*In
this week’s “Eye On Math” spot, we interviewed a
man by the name of Leonardo Pisano known much better by his
professional name Fibonacci. He is a renowned mathematician
from the late 1100’s through the early to mid
1200’s. During our interview with Mr. Fibonacci we
noticed a very distinct pattern in the wording of his answers,
mainly having to do with one of his mathematical
masterpieces. We will leave it to you as the reader to
figure out what he “did” with his words. *

Question: Mr. Fibonacci, what year were you born?

1 Answer: 1170

Question: And where were you born in 1170?

1 Answer: Pisa

Question: We understand that you were born to Mr. Guilielmo, and
he took you with him in his travels. Where exactly were you
educated and became interested in mathematics?

2 Answer: North Africa

Question: You traveled much throughout your younger years, at
what point did you stop and say , “Its time to stop
traveling and get on with my life?”

3 Answer: The year 1200.

Question: When you finally settled down, back in Pisa, you wrote
a series of texts, of which many still remain today. Which
of these texts do you think makes you who you are in the world
today?

5 Answer: Liber abaci, mainly third section.

Question: Putting Liber abaci aside for a moment, for there is
much to discuss on this text, might you tell us what you other
texts were called?

8 Answer: Practica geometriae, Flos, Liber quadratorium, Di minor
guisa.

Question: And as we understand, Liber abaci was your most well
known book?

13 Answer: Yes, Liber abaci, brought me to who I am today,
principally Fibonacci Numbers.

Question: We researched this book, and found that it was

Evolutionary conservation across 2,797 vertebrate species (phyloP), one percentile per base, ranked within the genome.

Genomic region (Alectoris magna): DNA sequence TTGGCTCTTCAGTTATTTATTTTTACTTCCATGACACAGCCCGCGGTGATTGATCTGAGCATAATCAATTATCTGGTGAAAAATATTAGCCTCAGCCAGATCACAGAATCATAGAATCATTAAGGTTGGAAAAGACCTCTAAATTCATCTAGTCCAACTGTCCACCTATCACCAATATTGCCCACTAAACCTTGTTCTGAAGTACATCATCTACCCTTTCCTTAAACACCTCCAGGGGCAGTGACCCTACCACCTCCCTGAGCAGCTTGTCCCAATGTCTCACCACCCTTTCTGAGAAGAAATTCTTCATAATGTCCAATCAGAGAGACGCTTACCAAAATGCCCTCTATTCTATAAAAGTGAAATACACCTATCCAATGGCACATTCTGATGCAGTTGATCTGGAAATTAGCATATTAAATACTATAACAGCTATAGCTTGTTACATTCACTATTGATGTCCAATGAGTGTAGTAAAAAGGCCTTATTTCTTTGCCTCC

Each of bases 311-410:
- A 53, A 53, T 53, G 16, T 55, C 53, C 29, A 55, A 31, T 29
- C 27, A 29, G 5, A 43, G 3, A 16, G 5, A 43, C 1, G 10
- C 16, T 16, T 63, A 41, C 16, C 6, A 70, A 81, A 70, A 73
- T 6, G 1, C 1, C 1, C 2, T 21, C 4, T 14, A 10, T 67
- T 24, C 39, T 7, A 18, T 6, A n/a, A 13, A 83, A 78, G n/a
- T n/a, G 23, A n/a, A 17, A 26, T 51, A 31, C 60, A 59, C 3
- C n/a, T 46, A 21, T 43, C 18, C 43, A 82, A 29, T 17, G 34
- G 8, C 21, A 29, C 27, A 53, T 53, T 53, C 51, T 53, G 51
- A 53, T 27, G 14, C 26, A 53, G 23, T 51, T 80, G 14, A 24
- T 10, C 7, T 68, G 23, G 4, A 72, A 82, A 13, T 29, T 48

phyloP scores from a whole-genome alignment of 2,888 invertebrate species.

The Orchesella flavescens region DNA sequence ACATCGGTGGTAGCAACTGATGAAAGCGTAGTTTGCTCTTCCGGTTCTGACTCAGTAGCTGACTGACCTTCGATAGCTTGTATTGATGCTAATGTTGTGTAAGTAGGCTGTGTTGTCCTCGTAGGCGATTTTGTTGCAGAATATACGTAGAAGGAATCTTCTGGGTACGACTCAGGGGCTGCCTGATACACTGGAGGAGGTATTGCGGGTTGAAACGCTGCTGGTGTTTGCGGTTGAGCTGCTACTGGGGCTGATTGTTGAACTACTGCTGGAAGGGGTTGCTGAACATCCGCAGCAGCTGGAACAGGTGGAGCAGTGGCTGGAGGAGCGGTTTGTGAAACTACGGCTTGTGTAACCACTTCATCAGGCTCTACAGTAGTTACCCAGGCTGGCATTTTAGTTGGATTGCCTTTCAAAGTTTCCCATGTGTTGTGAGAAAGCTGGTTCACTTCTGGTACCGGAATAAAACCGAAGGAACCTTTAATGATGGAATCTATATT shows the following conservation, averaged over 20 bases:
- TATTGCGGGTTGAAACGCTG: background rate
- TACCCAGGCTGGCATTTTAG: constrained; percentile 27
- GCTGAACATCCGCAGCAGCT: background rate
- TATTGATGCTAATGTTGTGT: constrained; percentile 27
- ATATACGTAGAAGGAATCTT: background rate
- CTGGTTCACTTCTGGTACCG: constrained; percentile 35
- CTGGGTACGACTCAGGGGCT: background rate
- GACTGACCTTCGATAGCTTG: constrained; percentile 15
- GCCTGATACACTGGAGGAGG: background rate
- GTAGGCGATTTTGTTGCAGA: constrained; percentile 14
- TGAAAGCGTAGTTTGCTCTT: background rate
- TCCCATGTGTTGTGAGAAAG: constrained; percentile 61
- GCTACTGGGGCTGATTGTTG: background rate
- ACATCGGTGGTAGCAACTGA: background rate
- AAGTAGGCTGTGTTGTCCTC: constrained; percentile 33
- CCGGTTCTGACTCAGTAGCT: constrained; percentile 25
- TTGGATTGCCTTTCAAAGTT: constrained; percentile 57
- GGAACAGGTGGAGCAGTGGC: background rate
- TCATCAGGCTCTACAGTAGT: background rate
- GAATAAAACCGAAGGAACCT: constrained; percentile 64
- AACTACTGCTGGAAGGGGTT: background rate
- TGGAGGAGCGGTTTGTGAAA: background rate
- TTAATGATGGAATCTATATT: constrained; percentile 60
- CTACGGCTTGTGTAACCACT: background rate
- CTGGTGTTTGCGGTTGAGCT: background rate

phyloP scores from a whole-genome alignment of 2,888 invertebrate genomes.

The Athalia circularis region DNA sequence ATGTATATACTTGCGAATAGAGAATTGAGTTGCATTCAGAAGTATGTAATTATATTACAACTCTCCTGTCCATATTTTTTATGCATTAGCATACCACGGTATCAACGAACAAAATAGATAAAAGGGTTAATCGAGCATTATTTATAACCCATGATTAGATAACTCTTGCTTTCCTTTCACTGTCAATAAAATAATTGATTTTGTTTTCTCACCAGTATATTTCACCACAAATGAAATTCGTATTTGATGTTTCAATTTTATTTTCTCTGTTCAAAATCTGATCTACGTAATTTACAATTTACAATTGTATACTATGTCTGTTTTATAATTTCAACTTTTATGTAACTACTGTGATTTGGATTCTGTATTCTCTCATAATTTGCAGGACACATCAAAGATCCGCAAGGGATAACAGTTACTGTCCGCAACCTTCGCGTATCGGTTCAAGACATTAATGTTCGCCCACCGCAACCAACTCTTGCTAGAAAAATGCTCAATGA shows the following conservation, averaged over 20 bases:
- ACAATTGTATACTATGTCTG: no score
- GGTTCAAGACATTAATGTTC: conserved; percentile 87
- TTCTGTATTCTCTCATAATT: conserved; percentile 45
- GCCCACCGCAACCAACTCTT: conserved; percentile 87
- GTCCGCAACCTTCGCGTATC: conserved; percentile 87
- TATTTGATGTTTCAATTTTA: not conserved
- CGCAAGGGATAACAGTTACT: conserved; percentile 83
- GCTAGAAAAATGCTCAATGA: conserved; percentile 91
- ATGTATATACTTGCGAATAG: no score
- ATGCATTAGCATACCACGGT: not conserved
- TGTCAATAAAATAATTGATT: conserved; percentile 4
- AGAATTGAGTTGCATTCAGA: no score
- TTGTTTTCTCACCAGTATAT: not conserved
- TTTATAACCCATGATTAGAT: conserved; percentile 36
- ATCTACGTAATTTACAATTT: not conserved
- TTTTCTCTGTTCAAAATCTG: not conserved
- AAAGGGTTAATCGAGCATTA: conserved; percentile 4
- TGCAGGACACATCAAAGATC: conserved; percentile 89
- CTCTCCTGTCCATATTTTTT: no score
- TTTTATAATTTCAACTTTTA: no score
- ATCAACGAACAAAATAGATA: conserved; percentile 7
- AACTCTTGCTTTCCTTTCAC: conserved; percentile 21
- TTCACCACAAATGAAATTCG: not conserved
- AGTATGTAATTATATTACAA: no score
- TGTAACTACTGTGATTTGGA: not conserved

dedicated to a man named Scotus, a man of the court under Emperor

Frederick II in the Holy Roman Empire. We also found that
it is divided into three subdivisions. Can you tell us
about the first subdivision?

21 Answer: In the first section of Liber abaci, I introduced a
new system of numbers I had learned while in North Africa.

Question: If I am able to recall, it seemed to be a system of
Arabic numerals, also called algorism. Moving on two the
second section, can you tell us anything about the second
subdivision?

34 Answer: The second section is focused toward the
merchants. It teaches them how to gain proceeds off of
transactions they make, and how to widen their business by
converting currency through out the other countries.

Question: Moving right along, we are very excited to discuss with
you the third subdivision of Liber abaci, because we know this is
where you introduced the prominent Fibonacci Numbers, and
the Fibonacci Sequence. Can you tell us about them?

55 Answer: The Fibonacci Numbers are a group of numbers that can
be found throughout mathematics and even nature. They are
intertwined with the Fibonacci Sequence in that the Fibonacci
Numbers take a pattern known as the Fibonacci Sequence.
This is a series of numbers in which each number is the sum of